‘Pirates of the Caribbean: The Curse of the Black Pearl’ on Netflix

Johnny Depp, Keira Knightley, Orlando Bloom, and Geoffrey Rush help transform a theme park ride into a blockbuster pirate movie.

Buried under kerchief, blousy shirt, and the make-up of a heavy metal fashion victim, Johnny Depp bobs and weaves his way through Pirates of the Caribbean: The Curse of the Black Pearl (2003) as Jack Sparrow, a black pirate made over as a lovable rogue. Less Douglas Fairbanks than an aquatic Artful Dodger gone to seed, he’s a high seas con man with a heart of tarnished stolen gold.

He seems to have stumbled in from his own private movie but fearlessly makes his home in this tale of an Aztec curse that turns a vicious crew of plunderers into the walking dead on a haunted ship that floats in a haze of mist and smoke. Geoffrey Rush “Argh”s and “Matey”s his way through the film like an old Hollywood ham and the dashing Orlando Bloom and the spunky Keira Knightley (as the obligatory cute romantic leads) play along with as much enthusiasm, but none of them can wrestle the screen from Depp, who keeps the film delightfully off-balance.

The first film of what is becoming a tiresome franchise is still the best, even if it inspired by the Disneyland theme park ride. The unexpectedly light touch of director Gore Verbinski (Rango) gives this high spirited comic swashbuckler a playful tone without sinking it into self-parody. He’s so deft that it’s almost shocking when the bloodthirsty pirates cut a swath through Her Majesty’s Navy (offscreen, of course, to preserve that essential PG-13 rating), while the contrived happy ending and dubious moral (pirates can be good people too) almost swamps the high spirited lark.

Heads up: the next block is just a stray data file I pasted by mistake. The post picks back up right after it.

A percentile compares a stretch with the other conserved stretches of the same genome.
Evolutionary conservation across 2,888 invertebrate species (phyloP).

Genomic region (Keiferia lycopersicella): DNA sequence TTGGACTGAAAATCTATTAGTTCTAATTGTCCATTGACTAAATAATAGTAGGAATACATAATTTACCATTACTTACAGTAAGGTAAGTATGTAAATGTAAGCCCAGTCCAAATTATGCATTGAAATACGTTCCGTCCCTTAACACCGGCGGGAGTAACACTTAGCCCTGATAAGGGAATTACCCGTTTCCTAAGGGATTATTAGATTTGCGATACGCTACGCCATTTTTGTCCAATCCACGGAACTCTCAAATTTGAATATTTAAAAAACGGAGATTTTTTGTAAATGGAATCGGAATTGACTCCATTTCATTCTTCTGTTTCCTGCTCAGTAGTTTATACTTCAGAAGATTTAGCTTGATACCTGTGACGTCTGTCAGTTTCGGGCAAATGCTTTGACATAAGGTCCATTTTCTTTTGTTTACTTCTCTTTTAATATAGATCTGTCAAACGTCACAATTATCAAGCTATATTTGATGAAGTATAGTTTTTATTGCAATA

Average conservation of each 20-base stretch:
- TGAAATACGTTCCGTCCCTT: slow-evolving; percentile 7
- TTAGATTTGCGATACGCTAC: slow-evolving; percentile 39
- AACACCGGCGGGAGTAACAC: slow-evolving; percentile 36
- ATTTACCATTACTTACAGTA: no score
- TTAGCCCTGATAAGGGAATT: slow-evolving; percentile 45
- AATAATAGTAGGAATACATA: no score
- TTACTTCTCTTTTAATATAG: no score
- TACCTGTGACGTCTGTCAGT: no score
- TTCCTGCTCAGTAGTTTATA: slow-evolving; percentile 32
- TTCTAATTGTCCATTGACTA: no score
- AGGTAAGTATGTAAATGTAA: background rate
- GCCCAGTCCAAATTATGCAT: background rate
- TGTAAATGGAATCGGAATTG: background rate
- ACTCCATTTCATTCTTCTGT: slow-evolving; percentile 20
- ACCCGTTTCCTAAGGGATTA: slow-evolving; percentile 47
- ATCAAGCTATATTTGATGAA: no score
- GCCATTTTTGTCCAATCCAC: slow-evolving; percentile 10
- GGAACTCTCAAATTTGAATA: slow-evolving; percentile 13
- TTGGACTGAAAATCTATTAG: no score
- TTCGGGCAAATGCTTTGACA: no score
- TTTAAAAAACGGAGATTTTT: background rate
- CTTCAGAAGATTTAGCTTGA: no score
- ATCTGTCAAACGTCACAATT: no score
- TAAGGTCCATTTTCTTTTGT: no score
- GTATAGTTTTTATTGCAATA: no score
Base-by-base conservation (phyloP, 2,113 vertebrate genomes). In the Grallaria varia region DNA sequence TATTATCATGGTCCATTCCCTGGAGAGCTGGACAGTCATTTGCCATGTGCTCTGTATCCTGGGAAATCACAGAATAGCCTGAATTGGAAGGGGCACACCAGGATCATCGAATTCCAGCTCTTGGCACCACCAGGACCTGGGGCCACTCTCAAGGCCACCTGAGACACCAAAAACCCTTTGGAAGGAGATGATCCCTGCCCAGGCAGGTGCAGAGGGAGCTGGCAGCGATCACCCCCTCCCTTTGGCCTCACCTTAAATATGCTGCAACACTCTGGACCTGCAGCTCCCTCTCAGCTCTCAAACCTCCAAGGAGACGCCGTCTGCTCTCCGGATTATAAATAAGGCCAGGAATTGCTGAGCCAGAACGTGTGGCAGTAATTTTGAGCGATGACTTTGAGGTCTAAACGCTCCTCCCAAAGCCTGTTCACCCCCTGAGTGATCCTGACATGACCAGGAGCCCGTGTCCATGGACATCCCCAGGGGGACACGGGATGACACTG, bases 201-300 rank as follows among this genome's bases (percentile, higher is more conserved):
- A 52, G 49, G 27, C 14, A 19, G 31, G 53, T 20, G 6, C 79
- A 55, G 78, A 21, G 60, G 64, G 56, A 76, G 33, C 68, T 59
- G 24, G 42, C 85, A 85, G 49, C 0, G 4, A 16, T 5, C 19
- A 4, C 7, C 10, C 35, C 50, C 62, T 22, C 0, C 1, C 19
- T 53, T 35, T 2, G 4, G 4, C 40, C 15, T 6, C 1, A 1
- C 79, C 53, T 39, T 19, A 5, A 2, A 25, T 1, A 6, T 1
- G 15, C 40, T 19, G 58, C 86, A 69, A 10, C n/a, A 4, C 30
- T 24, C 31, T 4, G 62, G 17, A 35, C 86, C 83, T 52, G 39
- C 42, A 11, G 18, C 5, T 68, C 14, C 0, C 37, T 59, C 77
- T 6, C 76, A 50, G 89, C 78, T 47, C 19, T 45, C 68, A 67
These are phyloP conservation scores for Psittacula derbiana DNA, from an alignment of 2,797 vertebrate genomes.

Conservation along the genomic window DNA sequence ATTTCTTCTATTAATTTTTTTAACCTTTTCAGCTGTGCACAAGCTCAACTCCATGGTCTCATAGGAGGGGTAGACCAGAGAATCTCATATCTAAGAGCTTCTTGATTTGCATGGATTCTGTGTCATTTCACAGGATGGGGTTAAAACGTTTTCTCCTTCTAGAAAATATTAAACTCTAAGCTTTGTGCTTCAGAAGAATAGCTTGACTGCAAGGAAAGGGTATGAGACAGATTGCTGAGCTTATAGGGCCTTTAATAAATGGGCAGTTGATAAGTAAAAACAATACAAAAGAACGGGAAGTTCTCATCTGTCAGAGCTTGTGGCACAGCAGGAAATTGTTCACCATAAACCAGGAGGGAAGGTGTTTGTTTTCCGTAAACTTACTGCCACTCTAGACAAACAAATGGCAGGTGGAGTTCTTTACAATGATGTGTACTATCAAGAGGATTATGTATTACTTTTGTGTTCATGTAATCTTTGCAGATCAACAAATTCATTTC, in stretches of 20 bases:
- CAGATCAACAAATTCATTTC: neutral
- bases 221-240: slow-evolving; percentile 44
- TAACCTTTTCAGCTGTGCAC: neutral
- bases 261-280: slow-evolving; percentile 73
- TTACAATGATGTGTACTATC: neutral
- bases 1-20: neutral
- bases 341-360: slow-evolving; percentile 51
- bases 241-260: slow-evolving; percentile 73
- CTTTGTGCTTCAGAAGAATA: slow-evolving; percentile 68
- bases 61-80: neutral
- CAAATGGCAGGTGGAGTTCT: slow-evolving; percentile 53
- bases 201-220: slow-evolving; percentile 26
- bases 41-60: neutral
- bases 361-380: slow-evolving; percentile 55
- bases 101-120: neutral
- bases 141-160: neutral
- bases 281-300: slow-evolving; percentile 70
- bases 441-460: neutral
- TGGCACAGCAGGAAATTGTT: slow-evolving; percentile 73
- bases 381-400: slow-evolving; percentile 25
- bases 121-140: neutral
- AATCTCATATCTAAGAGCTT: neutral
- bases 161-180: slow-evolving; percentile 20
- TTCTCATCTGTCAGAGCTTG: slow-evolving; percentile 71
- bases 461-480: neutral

He puts a Jackie Chan flourish of high energy and gymnastic action on the swashbuckling stunts and old-fashioned swordplay and keeps this lark sailing along so swiftly and smoothly that you hardly notice the 135 minute running time until the ride is over. A slight but disarmingly entertaining surprise, which isn’t the case with the sequels that, as of this writing, are still coming.

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Sean Axmaker is a Seattle film critic and writer. He writes the weekly newspaper column Stream On Demand and the companion website, and his work appears at RogerEbert.com, Turner Classic Movies online, The Film Noir Foundation, and Parallax View.

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